Pope John Paul II celebrated a special Mass early Saturday in his private chapel for the victims of the Indian Ocean tsunamis and later publicly praised the outpouring of aid for the stricken populations as a sign of hope for 2005.

"Once more I express my nearness to the populations struck by the tragic cataclysm of these past days," John Paul said in a New Year's Day greeting from his studio window overlooking St. Peter's Square at noon.

"In assuring my prayer for the victims of the catastrophe and for their families, I note favorably the solidarity efforts which are developing in every part of the world," the pontiff said, sitting in a chair in front of the window as thousands of pilgrims, tourists and Romans listened below in the square.

The Vatican gave no details of the private Mass that began at midnight in the pope's chapel in his apartment, but on Friday the Holy See's press office had said the pontiff would "remember the families of the victims and how much they are suffering in these days because of the consequences of the disaster, as well as those who are working to relieve the immense suffering of the stricken populations."

John Paul has made several appeals to encourage international relief efforts for victims of the earthquake-triggered tsunamis that swamped coastlines in Asia and Africa.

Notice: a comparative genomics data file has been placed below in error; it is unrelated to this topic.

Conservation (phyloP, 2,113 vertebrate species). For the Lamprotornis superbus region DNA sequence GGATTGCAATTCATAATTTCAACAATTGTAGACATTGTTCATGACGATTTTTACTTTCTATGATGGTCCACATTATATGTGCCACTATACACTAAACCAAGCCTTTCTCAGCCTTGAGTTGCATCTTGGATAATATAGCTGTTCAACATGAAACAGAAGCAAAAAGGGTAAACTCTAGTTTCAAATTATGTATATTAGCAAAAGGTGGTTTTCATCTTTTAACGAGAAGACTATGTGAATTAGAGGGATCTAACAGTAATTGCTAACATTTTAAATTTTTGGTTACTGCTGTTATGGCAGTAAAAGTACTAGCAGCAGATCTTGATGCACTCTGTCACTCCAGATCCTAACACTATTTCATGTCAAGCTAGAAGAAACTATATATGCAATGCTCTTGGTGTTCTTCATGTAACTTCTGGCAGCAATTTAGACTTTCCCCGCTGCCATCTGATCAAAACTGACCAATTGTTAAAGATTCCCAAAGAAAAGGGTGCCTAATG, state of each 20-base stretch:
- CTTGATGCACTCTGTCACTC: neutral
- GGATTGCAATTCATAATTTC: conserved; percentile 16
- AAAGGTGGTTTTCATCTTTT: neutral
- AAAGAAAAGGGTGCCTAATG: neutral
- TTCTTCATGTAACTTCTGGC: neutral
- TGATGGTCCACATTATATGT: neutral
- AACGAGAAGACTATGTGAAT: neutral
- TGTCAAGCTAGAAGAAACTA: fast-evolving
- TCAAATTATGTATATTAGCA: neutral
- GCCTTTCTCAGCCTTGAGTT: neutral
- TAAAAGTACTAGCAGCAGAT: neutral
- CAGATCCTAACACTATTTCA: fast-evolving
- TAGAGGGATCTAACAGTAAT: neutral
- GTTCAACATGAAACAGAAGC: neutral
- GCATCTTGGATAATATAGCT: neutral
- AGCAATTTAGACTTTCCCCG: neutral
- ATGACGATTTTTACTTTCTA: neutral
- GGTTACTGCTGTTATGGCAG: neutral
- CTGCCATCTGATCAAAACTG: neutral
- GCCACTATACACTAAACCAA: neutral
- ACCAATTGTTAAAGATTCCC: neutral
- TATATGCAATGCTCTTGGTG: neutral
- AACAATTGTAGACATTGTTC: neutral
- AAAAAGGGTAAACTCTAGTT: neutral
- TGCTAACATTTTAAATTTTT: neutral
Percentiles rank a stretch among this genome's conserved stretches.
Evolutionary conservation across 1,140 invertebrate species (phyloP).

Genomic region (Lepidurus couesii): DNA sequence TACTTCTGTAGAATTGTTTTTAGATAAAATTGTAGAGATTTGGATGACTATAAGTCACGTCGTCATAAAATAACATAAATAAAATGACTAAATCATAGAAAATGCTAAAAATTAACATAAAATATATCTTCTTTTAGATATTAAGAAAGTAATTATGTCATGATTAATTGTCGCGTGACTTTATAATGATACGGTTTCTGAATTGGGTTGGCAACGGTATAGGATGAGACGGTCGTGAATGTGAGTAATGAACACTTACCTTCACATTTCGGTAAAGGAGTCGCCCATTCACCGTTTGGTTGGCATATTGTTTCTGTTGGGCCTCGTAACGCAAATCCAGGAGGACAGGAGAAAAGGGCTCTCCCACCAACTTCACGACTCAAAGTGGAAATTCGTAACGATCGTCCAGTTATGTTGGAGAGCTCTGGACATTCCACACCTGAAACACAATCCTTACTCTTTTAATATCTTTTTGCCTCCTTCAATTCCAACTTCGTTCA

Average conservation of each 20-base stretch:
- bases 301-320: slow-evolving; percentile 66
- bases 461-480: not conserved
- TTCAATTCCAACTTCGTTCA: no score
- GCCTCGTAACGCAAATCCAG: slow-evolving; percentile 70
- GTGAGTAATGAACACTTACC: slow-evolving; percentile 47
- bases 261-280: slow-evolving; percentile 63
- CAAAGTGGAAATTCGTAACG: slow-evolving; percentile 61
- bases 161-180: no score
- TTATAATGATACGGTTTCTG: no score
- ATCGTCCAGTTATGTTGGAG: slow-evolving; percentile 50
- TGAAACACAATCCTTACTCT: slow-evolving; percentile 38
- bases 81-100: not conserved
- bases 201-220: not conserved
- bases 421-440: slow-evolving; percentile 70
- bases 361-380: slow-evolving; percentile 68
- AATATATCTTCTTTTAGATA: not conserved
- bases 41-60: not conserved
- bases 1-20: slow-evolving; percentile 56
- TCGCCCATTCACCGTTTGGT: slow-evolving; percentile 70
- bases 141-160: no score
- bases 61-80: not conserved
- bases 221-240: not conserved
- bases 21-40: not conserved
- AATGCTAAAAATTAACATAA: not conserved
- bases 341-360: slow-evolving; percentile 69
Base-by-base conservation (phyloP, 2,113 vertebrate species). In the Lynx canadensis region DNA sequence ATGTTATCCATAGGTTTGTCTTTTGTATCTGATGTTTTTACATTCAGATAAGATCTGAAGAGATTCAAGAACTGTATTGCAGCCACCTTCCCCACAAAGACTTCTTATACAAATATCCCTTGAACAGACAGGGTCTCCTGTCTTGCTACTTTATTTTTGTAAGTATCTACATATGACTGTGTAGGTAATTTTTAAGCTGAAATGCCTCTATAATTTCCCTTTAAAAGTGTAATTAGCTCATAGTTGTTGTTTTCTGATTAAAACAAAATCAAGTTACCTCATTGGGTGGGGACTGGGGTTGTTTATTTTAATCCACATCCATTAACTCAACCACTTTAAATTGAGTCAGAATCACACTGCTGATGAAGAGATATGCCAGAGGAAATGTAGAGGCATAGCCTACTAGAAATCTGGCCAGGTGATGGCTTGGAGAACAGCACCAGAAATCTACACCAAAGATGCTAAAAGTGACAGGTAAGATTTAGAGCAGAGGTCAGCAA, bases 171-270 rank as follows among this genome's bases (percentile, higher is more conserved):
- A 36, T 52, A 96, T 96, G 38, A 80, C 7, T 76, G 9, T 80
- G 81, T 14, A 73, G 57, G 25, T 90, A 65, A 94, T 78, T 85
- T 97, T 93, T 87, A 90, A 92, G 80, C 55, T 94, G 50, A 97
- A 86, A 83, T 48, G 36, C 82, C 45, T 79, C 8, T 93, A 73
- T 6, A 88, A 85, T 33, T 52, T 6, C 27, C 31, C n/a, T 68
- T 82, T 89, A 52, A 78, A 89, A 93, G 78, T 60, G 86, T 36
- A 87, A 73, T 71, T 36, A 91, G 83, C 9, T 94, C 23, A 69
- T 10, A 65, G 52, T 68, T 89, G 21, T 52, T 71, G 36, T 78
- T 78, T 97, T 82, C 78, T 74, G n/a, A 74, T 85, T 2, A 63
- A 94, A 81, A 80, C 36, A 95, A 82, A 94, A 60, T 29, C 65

Many national governments around the world have pledged millions of dollars in aid, and United Nations, Red Cross and private aid groups have been working to relieve suffering with medical, food and logistical aid. Private citizens have also flooded humanitarian organizations.

The Roman Catholic Church dedicates the first day of each year to the theme of global peace.

"World Peace Day constitutes an invitation to Christians and to all men of good will to renew their determined commitment to build peace," John Paul said in his homily in a public service in late-morning in St. Peter's Basilica.

In the face of evil, he said, it is necessary to promote peace through dialogue, justice and teaching about pardon, John Paul said.

"To conquer evil with the arms of love becomes the way in which each one can contribute to the peace of everybody," the pontiff said.

John Paul, 84, suffers from Parkinson's disease, which makes it difficult for him to speak and move. Wearing gold-colored robes, he read the homily slowly but in a clear voice as he sat in a chair in front of the central altar of the basilica.

7:49 PM  
Blogger wjoelbrooks said...

Even as a humanist, I agree that the Pope can be a force for good in the world. Of course I can’t bring myself to agree with the tenets of the religion, Catholicism is generally the least offensive forms the religion takes. The wacky Baptists and Pentecostals are the ones who scare the hell out of me. Even though Catholics are sometimes regressive (sex education, birth control, etc), they are still generally more tolerable than most of America’s “homegrown” forms of Christianity; America could use a lot more of the Catholic attitude.

But the bat-shit-crazy, right-wing, Fundamentalist versions of Christianity are the ones that are prospering and proliferating here in the West. Unfortunately, here in America (and perhaps other places in the West), for every one Pope John Paul, there are three Jerry Falwells, three Pat Robertsons, three Fred Phelps . . . .

8:50 AM